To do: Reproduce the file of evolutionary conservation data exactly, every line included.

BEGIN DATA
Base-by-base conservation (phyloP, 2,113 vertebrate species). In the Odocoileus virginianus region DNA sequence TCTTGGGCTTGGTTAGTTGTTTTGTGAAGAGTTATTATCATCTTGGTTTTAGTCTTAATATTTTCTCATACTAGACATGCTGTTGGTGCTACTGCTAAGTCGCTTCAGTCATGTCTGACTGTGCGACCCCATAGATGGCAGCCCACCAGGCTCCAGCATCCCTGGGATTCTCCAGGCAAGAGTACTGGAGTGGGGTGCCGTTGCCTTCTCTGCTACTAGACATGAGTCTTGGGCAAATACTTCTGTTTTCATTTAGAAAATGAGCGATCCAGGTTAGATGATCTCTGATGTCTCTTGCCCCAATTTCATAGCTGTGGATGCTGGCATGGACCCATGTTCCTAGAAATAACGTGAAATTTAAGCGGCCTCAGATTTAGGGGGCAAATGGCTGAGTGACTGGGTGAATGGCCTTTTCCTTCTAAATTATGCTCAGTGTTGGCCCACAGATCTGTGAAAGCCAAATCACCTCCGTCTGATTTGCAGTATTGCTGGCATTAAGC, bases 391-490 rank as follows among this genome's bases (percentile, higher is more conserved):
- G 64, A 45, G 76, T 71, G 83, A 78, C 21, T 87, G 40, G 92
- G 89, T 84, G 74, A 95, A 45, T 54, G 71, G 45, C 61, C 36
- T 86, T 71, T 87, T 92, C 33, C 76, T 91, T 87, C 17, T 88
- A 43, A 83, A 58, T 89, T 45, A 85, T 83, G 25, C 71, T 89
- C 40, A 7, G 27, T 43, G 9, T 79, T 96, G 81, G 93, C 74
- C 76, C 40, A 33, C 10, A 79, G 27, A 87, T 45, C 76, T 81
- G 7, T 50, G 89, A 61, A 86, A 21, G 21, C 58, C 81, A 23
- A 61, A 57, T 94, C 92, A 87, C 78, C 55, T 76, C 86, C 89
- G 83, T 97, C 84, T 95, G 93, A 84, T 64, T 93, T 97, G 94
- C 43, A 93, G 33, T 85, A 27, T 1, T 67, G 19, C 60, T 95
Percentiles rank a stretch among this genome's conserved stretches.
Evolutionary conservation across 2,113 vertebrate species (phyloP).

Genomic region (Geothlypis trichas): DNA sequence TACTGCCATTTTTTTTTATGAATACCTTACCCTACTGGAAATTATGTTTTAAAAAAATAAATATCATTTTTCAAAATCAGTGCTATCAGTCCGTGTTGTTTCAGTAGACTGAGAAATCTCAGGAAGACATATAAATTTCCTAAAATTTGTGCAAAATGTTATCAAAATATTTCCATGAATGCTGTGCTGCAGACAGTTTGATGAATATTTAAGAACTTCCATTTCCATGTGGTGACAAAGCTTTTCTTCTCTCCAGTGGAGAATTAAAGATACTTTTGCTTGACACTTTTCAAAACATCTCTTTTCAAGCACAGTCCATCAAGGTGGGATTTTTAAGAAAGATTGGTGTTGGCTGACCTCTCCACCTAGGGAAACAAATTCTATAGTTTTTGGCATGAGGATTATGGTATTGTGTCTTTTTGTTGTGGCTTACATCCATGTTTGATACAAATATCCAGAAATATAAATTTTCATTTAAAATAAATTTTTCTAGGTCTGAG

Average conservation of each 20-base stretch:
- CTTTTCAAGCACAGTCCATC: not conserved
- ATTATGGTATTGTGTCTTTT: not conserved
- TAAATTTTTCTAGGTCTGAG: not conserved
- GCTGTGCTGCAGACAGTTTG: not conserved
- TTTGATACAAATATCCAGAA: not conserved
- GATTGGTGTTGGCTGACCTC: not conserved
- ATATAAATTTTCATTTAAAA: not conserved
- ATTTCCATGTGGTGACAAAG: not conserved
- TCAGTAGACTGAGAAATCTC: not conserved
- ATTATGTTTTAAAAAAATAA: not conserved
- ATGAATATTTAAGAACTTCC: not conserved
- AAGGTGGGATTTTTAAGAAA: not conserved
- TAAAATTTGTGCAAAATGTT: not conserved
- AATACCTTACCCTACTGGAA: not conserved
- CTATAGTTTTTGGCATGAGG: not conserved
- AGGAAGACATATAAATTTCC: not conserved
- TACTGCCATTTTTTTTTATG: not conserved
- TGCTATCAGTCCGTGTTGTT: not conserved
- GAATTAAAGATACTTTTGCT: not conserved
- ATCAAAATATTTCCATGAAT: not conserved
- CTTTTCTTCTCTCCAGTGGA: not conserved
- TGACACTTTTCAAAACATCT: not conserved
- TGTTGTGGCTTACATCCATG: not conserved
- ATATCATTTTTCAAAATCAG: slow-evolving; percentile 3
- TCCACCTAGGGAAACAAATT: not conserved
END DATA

Base-by-base conservation (phyloP, 2,113 vertebrate species). In the Odocoileus virginianus region DNA sequence TCTTGGGCTTGGTTAGTTGTTTTGTGAAGAGTTATTATCATCTTGGTTTTAGTCTTAATATTTTCTCATACTAGACATGCTGTTGGTGCTACTGCTAAGTCGCTTCAGTCATGTCTGACTGTGCGACCCCATAGATGGCAGCCCACCAGGCTCCAGCATCCCTGGGATTCTCCAGGCAAGAGTACTGGAGTGGGGTGCCGTTGCCTTCTCTGCTACTAGACATGAGTCTTGGGCAAATACTTCTGTTTTCATTTAGAAAATGAGCGATCCAGGTTAGATGATCTCTGATGTCTCTTGCCCCAATTTCATAGCTGTGGATGCTGGCATGGACCCATGTTCCTAGAAATAACGTGAAATTTAAGCGGCCTCAGATTTAGGGGGCAAATGGCTGAGTGACTGGGTGAATGGCCTTTTCCTTCTAAATTATGCTCAGTGTTGGCCCACAGATCTGTGAAAGCCAAATCACCTCCGTCTGATTTGCAGTATTGCTGGCATTAAGC, bases 391-490 rank as follows among this genome's bases (percentile, higher is more conserved):
- G 64, A 45, G 76, T 71, G 83, A 78, C 21, T 87, G 40, G 92
- G 89, T 84, G 74, A 95, A 45, T 54, G 71, G 45, C 61, C 36
- T 86, T 71, T 87, T 92, C 33, C 76, T 91, T 87, C 17, T 88
- A 43, A 83, A 58, T 89, T 45, A 85, T 83, G 25, C 71, T 89
- C 40, A 7, G 27, T 43, G 9, T 79, T 96, G 81, G 93, C 74
- C 76, C 40, A 33, C 10, A 79, G 27, A 87, T 45, C 76, T 81
- G 7, T 50, G 89, A 61, A 86, A 21, G 21, C 58, C 81, A 23
- A 61, A 57, T 94, C 92, A 87, C 78, C 55, T 76, C 86, C 89
- G 83, T 97, C 84, T 95, G 93, A 84, T 64, T 93, T 97, G 94
- C 43, A 93, G 33, T 85, A 27, T 1, T 67, G 19, C 60, T 95
Percentiles rank a stretch among this genome's conserved stretches.
Evolutionary conservation across 2,113 vertebrate species (phyloP).

Genomic region (Geothlypis trichas): DNA sequence TACTGCCATTTTTTTTTATGAATACCTTACCCTACTGGAAATTATGTTTTAAAAAAATAAATATCATTTTTCAAAATCAGTGCTATCAGTCCGTGTTGTTTCAGTAGACTGAGAAATCTCAGGAAGACATATAAATTTCCTAAAATTTGTGCAAAATGTTATCAAAATATTTCCATGAATGCTGTGCTGCAGACAGTTTGATGAATATTTAAGAACTTCCATTTCCATGTGGTGACAAAGCTTTTCTTCTCTCCAGTGGAGAATTAAAGATACTTTTGCTTGACACTTTTCAAAACATCTCTTTTCAAGCACAGTCCATCAAGGTGGGATTTTTAAGAAAGATTGGTGTTGGCTGACCTCTCCACCTAGGGAAACAAATTCTATAGTTTTTGGCATGAGGATTATGGTATTGTGTCTTTTTGTTGTGGCTTACATCCATGTTTGATACAAATATCCAGAAATATAAATTTTCATTTAAAATAAATTTTTCTAGGTCTGAG

Average conservation of each 20-base stretch:
- CTTTTCAAGCACAGTCCATC: not conserved
- ATTATGGTATTGTGTCTTTT: not conserved
- TAAATTTTTCTAGGTCTGAG: not conserved
- GCTGTGCTGCAGACAGTTTG: not conserved
- TTTGATACAAATATCCAGAA: not conserved
- GATTGGTGTTGGCTGACCTC: not conserved
- ATATAAATTTTCATTTAAAA: not conserved
- ATTTCCATGTGGTGACAAAG: not conserved
- TCAGTAGACTGAGAAATCTC: not conserved
- ATTATGTTTTAAAAAAATAA: not conserved
- ATGAATATTTAAGAACTTCC: not conserved
- AAGGTGGGATTTTTAAGAAA: not conserved
- TAAAATTTGTGCAAAATGTT: not conserved
- AATACCTTACCCTACTGGAA: not conserved
- CTATAGTTTTTGGCATGAGG: not conserved
- AGGAAGACATATAAATTTCC: not conserved
- TACTGCCATTTTTTTTTATG: not conserved
- TGCTATCAGTCCGTGTTGTT: not conserved
- GAATTAAAGATACTTTTGCT: not conserved
- ATCAAAATATTTCCATGAAT: not conserved
- CTTTTCTTCTCTCCAGTGGA: not conserved
- TGACACTTTTCAAAACATCT: not conserved
- TGTTGTGGCTTACATCCATG: not conserved
- ATATCATTTTTCAAAATCAG: slow-evolving; percentile 3
- TCCACCTAGGGAAACAAATT: not conserved